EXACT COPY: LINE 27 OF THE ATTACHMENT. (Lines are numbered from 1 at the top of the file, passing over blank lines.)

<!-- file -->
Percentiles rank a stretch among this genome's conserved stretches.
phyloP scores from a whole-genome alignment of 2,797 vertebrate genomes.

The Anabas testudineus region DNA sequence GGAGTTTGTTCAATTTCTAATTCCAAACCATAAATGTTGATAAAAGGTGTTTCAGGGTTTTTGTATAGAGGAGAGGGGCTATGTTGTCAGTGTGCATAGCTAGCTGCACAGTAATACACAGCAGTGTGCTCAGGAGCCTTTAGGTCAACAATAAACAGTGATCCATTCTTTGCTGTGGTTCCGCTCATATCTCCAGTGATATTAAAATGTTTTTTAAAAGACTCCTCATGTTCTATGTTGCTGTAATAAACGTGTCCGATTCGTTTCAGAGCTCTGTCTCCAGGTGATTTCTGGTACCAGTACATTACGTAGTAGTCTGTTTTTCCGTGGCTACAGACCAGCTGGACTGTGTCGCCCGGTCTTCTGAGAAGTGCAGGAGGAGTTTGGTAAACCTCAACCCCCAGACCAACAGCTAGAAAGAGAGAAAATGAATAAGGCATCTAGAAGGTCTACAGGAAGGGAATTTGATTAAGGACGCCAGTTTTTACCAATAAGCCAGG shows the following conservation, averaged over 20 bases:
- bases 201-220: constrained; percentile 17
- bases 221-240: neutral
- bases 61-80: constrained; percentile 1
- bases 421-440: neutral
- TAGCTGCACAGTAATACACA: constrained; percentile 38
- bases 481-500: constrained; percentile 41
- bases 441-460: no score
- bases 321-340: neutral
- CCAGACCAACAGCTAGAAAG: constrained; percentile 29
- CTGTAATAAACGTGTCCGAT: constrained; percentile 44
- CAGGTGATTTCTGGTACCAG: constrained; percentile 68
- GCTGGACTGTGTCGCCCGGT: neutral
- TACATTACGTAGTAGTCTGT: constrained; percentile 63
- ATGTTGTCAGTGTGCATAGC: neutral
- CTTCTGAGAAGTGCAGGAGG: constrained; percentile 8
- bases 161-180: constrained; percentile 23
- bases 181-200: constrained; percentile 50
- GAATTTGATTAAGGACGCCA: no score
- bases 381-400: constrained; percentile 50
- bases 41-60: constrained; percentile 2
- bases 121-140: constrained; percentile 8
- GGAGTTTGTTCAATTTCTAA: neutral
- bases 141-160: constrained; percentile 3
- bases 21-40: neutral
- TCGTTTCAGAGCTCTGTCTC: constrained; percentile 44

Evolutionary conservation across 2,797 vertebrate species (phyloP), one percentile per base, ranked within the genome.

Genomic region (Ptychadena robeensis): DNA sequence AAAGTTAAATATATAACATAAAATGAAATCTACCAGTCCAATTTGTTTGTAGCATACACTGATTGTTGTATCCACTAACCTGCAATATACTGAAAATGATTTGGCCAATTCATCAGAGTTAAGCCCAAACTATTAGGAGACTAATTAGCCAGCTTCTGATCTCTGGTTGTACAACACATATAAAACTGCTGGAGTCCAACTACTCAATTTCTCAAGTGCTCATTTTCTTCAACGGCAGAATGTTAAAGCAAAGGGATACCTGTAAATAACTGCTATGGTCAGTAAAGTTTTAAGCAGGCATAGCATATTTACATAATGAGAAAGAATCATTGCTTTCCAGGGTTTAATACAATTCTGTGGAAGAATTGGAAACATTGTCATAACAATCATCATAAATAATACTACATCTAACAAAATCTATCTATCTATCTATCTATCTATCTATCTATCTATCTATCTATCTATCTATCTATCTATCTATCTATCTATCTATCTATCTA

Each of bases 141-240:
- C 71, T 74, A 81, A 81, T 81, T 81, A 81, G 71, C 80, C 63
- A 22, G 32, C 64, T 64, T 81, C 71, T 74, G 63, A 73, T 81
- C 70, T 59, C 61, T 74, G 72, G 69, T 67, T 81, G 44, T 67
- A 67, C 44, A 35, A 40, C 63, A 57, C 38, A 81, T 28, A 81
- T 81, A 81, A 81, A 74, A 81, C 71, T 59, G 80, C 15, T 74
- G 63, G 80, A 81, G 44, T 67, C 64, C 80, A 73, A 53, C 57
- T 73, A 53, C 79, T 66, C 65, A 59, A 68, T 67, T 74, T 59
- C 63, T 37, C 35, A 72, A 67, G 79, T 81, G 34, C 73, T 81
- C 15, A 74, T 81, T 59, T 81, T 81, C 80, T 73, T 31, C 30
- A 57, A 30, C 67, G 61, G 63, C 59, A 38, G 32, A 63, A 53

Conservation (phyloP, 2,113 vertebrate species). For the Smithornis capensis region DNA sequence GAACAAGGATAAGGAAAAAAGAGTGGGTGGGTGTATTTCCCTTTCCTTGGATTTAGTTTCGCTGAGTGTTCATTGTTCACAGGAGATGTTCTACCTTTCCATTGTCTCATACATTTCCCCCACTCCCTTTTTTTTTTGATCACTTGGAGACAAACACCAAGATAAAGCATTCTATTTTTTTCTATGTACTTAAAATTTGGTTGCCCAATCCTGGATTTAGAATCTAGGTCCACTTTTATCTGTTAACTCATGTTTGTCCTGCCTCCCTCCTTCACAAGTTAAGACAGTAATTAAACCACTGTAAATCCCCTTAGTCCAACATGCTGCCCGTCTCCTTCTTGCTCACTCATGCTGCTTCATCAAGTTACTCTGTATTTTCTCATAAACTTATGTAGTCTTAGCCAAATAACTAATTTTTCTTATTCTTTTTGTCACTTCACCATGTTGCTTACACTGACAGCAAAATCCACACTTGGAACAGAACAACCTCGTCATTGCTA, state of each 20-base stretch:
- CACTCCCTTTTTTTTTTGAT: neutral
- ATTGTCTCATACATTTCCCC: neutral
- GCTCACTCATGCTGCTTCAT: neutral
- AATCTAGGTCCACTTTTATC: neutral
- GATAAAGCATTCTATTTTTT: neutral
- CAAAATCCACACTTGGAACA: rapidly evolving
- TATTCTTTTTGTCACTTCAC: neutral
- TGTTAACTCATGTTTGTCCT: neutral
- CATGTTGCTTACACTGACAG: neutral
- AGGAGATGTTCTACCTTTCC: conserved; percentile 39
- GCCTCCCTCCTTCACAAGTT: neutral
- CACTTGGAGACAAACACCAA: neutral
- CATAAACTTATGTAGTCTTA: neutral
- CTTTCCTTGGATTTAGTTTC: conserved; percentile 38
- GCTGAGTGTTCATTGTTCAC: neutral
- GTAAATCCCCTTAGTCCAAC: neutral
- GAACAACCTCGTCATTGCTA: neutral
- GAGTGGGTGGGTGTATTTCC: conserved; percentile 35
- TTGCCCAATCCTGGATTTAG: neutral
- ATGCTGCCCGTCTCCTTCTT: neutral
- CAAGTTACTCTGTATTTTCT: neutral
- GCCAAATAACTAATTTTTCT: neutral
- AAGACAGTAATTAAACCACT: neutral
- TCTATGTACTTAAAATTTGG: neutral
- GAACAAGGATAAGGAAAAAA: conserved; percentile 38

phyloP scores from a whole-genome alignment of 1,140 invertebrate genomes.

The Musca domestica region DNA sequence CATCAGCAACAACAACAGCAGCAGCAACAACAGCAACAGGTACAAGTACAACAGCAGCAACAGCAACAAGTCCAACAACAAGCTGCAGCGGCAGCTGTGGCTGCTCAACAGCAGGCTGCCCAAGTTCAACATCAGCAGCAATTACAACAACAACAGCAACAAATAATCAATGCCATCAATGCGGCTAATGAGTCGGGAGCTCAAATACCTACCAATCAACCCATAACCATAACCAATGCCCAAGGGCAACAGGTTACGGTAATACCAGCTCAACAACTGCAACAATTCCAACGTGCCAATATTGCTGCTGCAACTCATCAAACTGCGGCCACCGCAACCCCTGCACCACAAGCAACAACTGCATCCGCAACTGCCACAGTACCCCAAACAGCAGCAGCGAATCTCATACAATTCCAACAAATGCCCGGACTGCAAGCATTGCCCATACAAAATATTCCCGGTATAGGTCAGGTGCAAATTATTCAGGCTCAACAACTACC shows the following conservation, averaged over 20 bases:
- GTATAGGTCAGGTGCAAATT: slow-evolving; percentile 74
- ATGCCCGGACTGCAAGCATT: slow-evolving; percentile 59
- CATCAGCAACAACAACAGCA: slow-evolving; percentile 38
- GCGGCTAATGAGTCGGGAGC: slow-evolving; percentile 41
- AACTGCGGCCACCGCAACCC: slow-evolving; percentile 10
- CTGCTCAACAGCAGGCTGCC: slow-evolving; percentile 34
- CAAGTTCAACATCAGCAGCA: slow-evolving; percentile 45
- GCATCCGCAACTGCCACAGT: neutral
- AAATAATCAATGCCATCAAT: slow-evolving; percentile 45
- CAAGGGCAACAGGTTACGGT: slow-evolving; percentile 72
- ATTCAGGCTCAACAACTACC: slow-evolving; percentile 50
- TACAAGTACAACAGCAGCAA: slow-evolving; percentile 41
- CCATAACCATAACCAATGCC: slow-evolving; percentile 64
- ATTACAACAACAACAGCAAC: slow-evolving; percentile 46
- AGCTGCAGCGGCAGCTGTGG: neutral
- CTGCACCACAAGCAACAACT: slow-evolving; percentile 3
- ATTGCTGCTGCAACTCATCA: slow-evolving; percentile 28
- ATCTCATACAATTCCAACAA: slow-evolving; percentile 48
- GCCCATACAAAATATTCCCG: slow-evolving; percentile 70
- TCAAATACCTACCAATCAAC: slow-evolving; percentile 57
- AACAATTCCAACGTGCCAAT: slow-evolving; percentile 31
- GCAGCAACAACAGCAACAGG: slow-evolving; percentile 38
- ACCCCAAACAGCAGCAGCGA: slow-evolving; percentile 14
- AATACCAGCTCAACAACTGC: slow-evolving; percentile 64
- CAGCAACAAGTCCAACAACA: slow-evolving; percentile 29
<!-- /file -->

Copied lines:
- bases 21-40: neutral